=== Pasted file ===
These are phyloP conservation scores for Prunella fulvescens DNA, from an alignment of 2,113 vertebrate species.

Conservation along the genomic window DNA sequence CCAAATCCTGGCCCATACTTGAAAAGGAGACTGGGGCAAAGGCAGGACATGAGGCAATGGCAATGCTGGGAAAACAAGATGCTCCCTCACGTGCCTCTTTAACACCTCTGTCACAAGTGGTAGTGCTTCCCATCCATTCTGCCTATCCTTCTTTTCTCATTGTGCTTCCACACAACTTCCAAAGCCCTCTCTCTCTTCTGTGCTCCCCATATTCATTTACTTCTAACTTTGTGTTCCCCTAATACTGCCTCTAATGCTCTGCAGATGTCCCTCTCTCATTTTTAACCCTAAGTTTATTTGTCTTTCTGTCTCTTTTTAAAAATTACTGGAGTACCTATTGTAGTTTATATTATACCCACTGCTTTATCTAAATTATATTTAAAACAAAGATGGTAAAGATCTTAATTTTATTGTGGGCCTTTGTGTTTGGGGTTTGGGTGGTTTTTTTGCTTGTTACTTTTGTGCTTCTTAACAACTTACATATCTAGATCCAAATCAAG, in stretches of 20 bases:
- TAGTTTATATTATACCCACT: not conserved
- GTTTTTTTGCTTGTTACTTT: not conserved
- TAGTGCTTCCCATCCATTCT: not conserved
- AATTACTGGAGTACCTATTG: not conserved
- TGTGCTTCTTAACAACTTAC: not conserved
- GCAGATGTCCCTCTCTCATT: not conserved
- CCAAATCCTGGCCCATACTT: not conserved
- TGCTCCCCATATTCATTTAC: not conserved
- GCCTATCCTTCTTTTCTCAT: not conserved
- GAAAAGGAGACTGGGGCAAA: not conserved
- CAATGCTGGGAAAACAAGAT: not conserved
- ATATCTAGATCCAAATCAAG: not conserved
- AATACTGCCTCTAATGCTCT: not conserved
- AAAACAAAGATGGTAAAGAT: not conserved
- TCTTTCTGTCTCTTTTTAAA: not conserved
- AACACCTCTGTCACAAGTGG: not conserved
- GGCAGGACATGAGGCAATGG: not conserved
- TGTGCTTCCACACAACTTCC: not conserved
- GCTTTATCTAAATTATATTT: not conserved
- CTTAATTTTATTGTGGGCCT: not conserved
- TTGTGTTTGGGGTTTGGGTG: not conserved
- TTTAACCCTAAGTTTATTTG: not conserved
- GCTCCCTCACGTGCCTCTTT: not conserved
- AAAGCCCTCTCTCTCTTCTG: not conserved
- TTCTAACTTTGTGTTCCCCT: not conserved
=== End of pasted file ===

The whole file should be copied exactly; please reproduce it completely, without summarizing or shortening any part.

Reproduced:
These are phyloP conservation scores for Prunella fulvescens DNA, from an alignment of 2,113 vertebrate species.

Conservation along the genomic window DNA sequence CCAAATCCTGGCCCATACTTGAAAAGGAGACTGGGGCAAAGGCAGGACATGAGGCAATGGCAATGCTGGGAAAACAAGATGCTCCCTCACGTGCCTCTTTAACACCTCTGTCACAAGTGGTAGTGCTTCCCATCCATTCTGCCTATCCTTCTTTTCTCATTGTGCTTCCACACAACTTCCAAAGCCCTCTCTCTCTTCTGTGCTCCCCATATTCATTTACTTCTAACTTTGTGTTCCCCTAATACTGCCTCTAATGCTCTGCAGATGTCCCTCTCTCATTTTTAACCCTAAGTTTATTTGTCTTTCTGTCTCTTTTTAAAAATTACTGGAGTACCTATTGTAGTTTATATTATACCCACTGCTTTATCTAAATTATATTTAAAACAAAGATGGTAAAGATCTTAATTTTATTGTGGGCCTTTGTGTTTGGGGTTTGGGTGGTTTTTTTGCTTGTTACTTTTGTGCTTCTTAACAACTTACATATCTAGATCCAAATCAAG, in stretches of 20 bases:
- TAGTTTATATTATACCCACT: not conserved
- GTTTTTTTGCTTGTTACTTT: not conserved
- TAGTGCTTCCCATCCATTCT: not conserved
- AATTACTGGAGTACCTATTG: not conserved
- TGTGCTTCTTAACAACTTAC: not conserved
- GCAGATGTCCCTCTCTCATT: not conserved
- CCAAATCCTGGCCCATACTT: not conserved
- TGCTCCCCATATTCATTTAC: not conserved
- GCCTATCCTTCTTTTCTCAT: not conserved
- GAAAAGGAGACTGGGGCAAA: not conserved
- CAATGCTGGGAAAACAAGAT: not conserved
- ATATCTAGATCCAAATCAAG: not conserved
- AATACTGCCTCTAATGCTCT: not conserved
- AAAACAAAGATGGTAAAGAT: not conserved
- TCTTTCTGTCTCTTTTTAAA: not conserved
- AACACCTCTGTCACAAGTGG: not conserved
- GGCAGGACATGAGGCAATGG: not conserved
- TGTGCTTCCACACAACTTCC: not conserved
- GCTTTATCTAAATTATATTT: not conserved
- CTTAATTTTATTGTGGGCCT: not conserved
- TTGTGTTTGGGGTTTGGGTG: not conserved
- TTTAACCCTAAGTTTATTTG: not conserved
- GCTCCCTCACGTGCCTCTTT: not conserved
- AAAGCCCTCTCTCTCTTCTG: not conserved
- TTCTAACTTTGTGTTCCCCT: not conserved